Our Church Dilemma

One of the nice things about our house is that we are about a half a block from our local church. That, it turns out, is also one of the drawbacks. The services are atrocious, but because of the proximity, I feel compelled to attend.

The renovations to the sanctuary, landing masses in the elementary school’s all purpose room, have caused part of the problem. Fluorescent lights, dropped tile ceilings, the absence of windows, and an incense overpowering aroma caused by the rubberized floor that is very similar to what you get in your local Goodyear store all eliminate anything even remotely close to a reverent atmosphere. But this is temporary, and the new sanctuary should be very nice.

The big problems are the music and the priests. As for the former, all I can say is imagine some simple backwoods Baptist church in which some eighty year old self taught pianist leads music from behind an upright piano while the six member choir sings in multiple keys, and you’ve got our music. Worse, they’ve chosen all kinds of teeny bopper type tunes for the responses and such. The music frequently clashes with what ought to be the mood.

As for the priests, one of the two priests is decent enough. His homilies can be interested, though they are always long winded. The other guy though, is unbelievably bad. To start, he has one of those aspirated high toned “I’m so holy” voices. That is then made worse by what can only be marbles in his mouth, so mumbly is his speech. He is also very long winded and has a terrible habit of chasing rabbit trails. Today, for instance, it took him nearly ten minutes to announce at the end of the mass: 1) The red mass is Friday, and 2) the dedication of the new sanctuary has been moved to July. Several people left while he was wandering through these two apparently simple things. Oh, he also frequently forgets to turn off his microphone, meaning we all get to hear his snorts, sneezes, and hacks broadcast throughout the church.

Anyway, there are two other churches in town that ought to be much better. But then we’d have to load up and drive. That isn’t a big deal now, but when the kids get older, it would mean we would be forced to hang around for adult education while the kids go to parish school of religion. The big bonus here is that we (well, mostly me) could go home and tell the kids to follow when they get done.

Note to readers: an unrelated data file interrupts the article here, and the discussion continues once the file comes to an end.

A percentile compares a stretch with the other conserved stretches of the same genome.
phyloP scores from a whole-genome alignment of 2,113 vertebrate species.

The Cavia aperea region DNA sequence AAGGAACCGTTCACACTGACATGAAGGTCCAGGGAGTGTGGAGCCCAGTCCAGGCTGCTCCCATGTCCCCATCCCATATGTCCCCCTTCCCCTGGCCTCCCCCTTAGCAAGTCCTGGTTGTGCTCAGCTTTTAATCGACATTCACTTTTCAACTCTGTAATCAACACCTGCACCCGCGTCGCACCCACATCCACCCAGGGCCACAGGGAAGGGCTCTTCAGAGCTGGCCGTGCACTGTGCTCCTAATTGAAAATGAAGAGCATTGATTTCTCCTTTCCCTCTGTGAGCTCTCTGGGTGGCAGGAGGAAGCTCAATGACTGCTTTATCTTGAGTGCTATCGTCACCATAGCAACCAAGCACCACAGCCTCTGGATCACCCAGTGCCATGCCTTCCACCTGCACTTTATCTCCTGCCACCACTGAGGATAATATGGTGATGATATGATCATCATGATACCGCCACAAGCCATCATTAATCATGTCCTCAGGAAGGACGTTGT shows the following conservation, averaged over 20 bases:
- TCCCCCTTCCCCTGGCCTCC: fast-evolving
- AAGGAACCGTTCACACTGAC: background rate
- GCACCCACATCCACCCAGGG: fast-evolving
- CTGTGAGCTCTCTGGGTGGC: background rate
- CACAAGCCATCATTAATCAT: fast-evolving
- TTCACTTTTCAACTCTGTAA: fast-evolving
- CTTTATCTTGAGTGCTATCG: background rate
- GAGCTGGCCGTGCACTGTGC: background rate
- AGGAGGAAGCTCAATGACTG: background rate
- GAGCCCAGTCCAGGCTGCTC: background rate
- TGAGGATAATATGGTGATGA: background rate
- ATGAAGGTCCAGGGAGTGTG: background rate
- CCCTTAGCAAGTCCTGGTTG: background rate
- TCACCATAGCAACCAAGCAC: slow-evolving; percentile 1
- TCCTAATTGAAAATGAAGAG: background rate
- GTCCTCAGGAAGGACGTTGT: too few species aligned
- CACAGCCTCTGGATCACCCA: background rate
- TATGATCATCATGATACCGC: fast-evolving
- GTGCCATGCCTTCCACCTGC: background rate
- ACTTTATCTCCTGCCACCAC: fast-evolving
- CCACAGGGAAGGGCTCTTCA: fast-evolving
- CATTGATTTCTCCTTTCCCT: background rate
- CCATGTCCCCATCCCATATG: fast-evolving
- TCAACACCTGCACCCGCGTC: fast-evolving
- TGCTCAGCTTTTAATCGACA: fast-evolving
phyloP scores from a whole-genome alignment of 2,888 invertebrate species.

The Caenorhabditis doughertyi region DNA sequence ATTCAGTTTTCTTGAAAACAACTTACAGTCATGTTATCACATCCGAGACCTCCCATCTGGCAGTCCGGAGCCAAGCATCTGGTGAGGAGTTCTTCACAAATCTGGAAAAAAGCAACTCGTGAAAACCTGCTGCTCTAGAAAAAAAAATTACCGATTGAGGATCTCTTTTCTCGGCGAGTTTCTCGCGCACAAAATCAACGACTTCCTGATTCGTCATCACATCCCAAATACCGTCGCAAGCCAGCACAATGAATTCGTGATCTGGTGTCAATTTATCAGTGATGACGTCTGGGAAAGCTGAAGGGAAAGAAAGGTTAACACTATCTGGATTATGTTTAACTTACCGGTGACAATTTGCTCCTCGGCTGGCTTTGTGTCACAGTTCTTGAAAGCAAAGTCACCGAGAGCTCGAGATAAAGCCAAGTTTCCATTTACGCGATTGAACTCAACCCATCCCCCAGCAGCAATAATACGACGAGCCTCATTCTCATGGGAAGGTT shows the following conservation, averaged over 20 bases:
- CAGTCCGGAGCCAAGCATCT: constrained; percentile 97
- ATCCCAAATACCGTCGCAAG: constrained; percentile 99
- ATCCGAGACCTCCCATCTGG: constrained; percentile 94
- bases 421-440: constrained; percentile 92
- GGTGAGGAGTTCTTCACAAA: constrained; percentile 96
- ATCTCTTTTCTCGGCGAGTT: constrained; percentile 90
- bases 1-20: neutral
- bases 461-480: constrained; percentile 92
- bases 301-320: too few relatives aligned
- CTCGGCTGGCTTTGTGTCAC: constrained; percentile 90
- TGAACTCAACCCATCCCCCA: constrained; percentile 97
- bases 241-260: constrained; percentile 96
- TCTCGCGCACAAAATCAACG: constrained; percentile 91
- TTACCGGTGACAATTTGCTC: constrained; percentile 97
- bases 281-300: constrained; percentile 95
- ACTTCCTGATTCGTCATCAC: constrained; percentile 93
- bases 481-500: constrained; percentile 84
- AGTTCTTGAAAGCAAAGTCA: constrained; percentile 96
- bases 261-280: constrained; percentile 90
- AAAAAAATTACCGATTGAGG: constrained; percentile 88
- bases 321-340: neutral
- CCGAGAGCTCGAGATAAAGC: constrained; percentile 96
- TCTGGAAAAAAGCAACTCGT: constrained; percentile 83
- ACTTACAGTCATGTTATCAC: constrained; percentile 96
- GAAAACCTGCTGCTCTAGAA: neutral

So I don’t know what to do. Walk to church but endure masses that had they been my first exposure to Catholicism would have ensured I remained a Baptist? Or, get a more worshipful and dignified experience, but have to load up and drive, and then one day have to sit through the Catholic version of Sunday School? Maybe I could just watch a certain amount of EWTN every week and be done with it.

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4 Comments on “Our Church Dilemma”

  1. Greenshirt Says:

    I would load up and go. You’ll be getting the experience you are looking for, and exposing the kids to the same thing. – even though it will be a while before they will be storing memories. Sunday School is a bit down the line at this point, no?

  2. walt moffett Says:

    The Church and its pastors change at a glacial pace, so waiting it out is another option. Take in the occassional Orthodox service for the full bells, smells, and mysticism recharge if need be. Might be easier to find a more congenial parish though.

    The parishes in Louisiana have adult education? In ths part of Alabama, it tends to be done on week nights or over coffee at the Huddle House whilst the young uns get indoctrinated.

  3. Himself Says:

    I vote with load up and go – you want to give the kids the best experience right from the beginning.

    In the old days, the diocese drew parish boundries and you couldn’t go outside them to another church without permission.

    Oh, and please no EWTN. Read Thomas Merton, St. Augustine, anyone.

  4. wheeler Says:

    ahh, come on, you don’t like mother angelica? of course, as great as ewtn is, they don’t hold a candle to tbn. after i’ve drank too much, i really get a kick out of watching joel olsteen. i’ve been told i do a great impression.

    anyway, i think what we’ll do it hold out for the new sanctuary. from what i’ve seen it ought to be very nice: lots of marble, old school stations of the cross, lots of classic stained glass. perhaps the atmosphere will overcome the homilies. no pipe organ, but at least it will have an organ, so maybe the music will improve, too.

    if not, we’ll see.


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